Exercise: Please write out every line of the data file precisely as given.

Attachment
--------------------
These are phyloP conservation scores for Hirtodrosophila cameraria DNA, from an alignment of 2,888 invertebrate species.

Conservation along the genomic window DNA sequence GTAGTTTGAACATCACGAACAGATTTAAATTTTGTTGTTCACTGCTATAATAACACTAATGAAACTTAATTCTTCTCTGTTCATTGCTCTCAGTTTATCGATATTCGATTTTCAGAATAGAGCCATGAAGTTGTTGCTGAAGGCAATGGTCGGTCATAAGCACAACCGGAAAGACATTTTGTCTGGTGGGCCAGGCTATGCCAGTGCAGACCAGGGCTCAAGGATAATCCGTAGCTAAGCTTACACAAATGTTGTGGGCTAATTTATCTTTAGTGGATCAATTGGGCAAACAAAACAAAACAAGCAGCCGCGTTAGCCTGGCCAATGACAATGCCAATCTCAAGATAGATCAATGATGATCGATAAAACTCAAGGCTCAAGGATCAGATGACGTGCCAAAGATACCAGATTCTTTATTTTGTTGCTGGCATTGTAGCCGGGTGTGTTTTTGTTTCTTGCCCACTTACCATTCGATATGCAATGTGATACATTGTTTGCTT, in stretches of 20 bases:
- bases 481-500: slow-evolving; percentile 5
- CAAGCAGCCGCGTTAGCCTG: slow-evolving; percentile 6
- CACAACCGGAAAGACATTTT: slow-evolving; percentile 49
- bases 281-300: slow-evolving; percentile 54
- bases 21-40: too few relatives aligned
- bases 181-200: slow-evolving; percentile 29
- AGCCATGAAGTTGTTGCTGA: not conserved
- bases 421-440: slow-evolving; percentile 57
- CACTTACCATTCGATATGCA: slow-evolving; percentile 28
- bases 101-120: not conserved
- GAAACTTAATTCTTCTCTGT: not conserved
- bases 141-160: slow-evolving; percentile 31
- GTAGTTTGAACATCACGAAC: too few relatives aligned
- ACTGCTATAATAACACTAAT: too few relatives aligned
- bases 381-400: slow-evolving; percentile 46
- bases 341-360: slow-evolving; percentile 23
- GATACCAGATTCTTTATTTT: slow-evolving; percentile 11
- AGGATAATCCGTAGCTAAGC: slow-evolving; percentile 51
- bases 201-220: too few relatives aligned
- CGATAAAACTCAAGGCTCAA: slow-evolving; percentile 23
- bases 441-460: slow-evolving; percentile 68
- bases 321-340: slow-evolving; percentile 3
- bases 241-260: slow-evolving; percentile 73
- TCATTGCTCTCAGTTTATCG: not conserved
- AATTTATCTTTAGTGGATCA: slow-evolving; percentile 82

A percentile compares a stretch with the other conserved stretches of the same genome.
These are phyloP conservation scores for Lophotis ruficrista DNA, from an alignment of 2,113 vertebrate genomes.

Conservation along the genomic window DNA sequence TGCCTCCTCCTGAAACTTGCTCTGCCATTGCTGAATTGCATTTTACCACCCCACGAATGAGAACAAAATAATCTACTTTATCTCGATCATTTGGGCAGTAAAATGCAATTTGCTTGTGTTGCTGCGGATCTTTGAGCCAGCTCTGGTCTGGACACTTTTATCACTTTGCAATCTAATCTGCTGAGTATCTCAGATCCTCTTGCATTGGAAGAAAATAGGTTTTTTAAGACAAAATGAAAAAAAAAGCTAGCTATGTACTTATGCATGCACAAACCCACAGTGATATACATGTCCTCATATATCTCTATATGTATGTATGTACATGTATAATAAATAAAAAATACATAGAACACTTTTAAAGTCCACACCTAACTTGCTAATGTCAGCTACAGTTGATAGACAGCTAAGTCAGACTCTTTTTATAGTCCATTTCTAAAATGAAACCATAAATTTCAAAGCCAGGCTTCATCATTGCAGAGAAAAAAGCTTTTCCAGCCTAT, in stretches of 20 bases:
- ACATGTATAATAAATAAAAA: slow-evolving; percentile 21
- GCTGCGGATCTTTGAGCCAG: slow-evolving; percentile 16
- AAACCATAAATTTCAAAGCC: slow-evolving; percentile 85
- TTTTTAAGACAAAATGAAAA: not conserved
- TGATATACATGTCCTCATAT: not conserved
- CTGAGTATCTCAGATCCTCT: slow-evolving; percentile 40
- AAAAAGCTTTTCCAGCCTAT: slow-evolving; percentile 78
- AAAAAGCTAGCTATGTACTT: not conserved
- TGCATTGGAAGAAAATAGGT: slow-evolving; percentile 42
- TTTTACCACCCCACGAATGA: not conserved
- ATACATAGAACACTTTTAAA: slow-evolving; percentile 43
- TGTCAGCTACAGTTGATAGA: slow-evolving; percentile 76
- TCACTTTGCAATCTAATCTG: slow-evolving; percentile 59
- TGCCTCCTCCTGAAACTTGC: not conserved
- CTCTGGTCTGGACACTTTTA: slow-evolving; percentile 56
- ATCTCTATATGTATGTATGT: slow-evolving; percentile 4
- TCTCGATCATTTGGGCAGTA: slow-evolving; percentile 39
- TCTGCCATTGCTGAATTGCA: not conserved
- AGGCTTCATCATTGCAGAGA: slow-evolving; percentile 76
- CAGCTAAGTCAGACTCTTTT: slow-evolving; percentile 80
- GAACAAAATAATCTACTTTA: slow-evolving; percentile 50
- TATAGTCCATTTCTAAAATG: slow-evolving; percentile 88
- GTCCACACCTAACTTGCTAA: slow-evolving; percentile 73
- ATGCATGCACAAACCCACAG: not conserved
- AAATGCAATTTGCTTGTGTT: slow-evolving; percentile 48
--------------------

These are phyloP conservation scores for Hirtodrosophila cameraria DNA, from an alignment of 2,888 invertebrate species.

Conservation along the genomic window DNA sequence GTAGTTTGAACATCACGAACAGATTTAAATTTTGTTGTTCACTGCTATAATAACACTAATGAAACTTAATTCTTCTCTGTTCATTGCTCTCAGTTTATCGATATTCGATTTTCAGAATAGAGCCATGAAGTTGTTGCTGAAGGCAATGGTCGGTCATAAGCACAACCGGAAAGACATTTTGTCTGGTGGGCCAGGCTATGCCAGTGCAGACCAGGGCTCAAGGATAATCCGTAGCTAAGCTTACACAAATGTTGTGGGCTAATTTATCTTTAGTGGATCAATTGGGCAAACAAAACAAAACAAGCAGCCGCGTTAGCCTGGCCAATGACAATGCCAATCTCAAGATAGATCAATGATGATCGATAAAACTCAAGGCTCAAGGATCAGATGACGTGCCAAAGATACCAGATTCTTTATTTTGTTGCTGGCATTGTAGCCGGGTGTGTTTTTGTTTCTTGCCCACTTACCATTCGATATGCAATGTGATACATTGTTTGCTT, in stretches of 20 bases:
- bases 481-500: slow-evolving; percentile 5
- CAAGCAGCCGCGTTAGCCTG: slow-evolving; percentile 6
- CACAACCGGAAAGACATTTT: slow-evolving; percentile 49
- bases 281-300: slow-evolving; percentile 54
- bases 21-40: too few relatives aligned
- bases 181-200: slow-evolving; percentile 29
- AGCCATGAAGTTGTTGCTGA: not conserved
- bases 421-440: slow-evolving; percentile 57
- CACTTACCATTCGATATGCA: slow-evolving; percentile 28
- bases 101-120: not conserved
- GAAACTTAATTCTTCTCTGT: not conserved
- bases 141-160: slow-evolving; percentile 31
- GTAGTTTGAACATCACGAAC: too few relatives aligned
- ACTGCTATAATAACACTAAT: too few relatives aligned
- bases 381-400: slow-evolving; percentile 46
- bases 341-360: slow-evolving; percentile 23
- GATACCAGATTCTTTATTTT: slow-evolving; percentile 11
- AGGATAATCCGTAGCTAAGC: slow-evolving; percentile 51
- bases 201-220: too few relatives aligned
- CGATAAAACTCAAGGCTCAA: slow-evolving; percentile 23
- bases 441-460: slow-evolving; percentile 68
- bases 321-340: slow-evolving; percentile 3
- bases 241-260: slow-evolving; percentile 73
- TCATTGCTCTCAGTTTATCG: not conserved
- AATTTATCTTTAGTGGATCA: slow-evolving; percentile 82

A percentile compares a stretch with the other conserved stretches of the same genome.
These are phyloP conservation scores for Lophotis ruficrista DNA, from an alignment of 2,113 vertebrate genomes.

Conservation along the genomic window DNA sequence TGCCTCCTCCTGAAACTTGCTCTGCCATTGCTGAATTGCATTTTACCACCCCACGAATGAGAACAAAATAATCTACTTTATCTCGATCATTTGGGCAGTAAAATGCAATTTGCTTGTGTTGCTGCGGATCTTTGAGCCAGCTCTGGTCTGGACACTTTTATCACTTTGCAATCTAATCTGCTGAGTATCTCAGATCCTCTTGCATTGGAAGAAAATAGGTTTTTTAAGACAAAATGAAAAAAAAAGCTAGCTATGTACTTATGCATGCACAAACCCACAGTGATATACATGTCCTCATATATCTCTATATGTATGTATGTACATGTATAATAAATAAAAAATACATAGAACACTTTTAAAGTCCACACCTAACTTGCTAATGTCAGCTACAGTTGATAGACAGCTAAGTCAGACTCTTTTTATAGTCCATTTCTAAAATGAAACCATAAATTTCAAAGCCAGGCTTCATCATTGCAGAGAAAAAAGCTTTTCCAGCCTAT, in stretches of 20 bases:
- ACATGTATAATAAATAAAAA: slow-evolving; percentile 21
- GCTGCGGATCTTTGAGCCAG: slow-evolving; percentile 16
- AAACCATAAATTTCAAAGCC: slow-evolving; percentile 85
- TTTTTAAGACAAAATGAAAA: not conserved
- TGATATACATGTCCTCATAT: not conserved
- CTGAGTATCTCAGATCCTCT: slow-evolving; percentile 40
- AAAAAGCTTTTCCAGCCTAT: slow-evolving; percentile 78
- AAAAAGCTAGCTATGTACTT: not conserved
- TGCATTGGAAGAAAATAGGT: slow-evolving; percentile 42
- TTTTACCACCCCACGAATGA: not conserved
- ATACATAGAACACTTTTAAA: slow-evolving; percentile 43
- TGTCAGCTACAGTTGATAGA: slow-evolving; percentile 76
- TCACTTTGCAATCTAATCTG: slow-evolving; percentile 59
- TGCCTCCTCCTGAAACTTGC: not conserved
- CTCTGGTCTGGACACTTTTA: slow-evolving; percentile 56
- ATCTCTATATGTATGTATGT: slow-evolving; percentile 4
- TCTCGATCATTTGGGCAGTA: slow-evolving; percentile 39
- TCTGCCATTGCTGAATTGCA: not conserved
- AGGCTTCATCATTGCAGAGA: slow-evolving; percentile 76
- CAGCTAAGTCAGACTCTTTT: slow-evolving; percentile 80
- GAACAAAATAATCTACTTTA: slow-evolving; percentile 50
- TATAGTCCATTTCTAAAATG: slow-evolving; percentile 88
- GTCCACACCTAACTTGCTAA: slow-evolving; percentile 73
- ATGCATGCACAAACCCACAG: not conserved
- AAATGCAATTTGCTTGTGTT: slow-evolving; percentile 48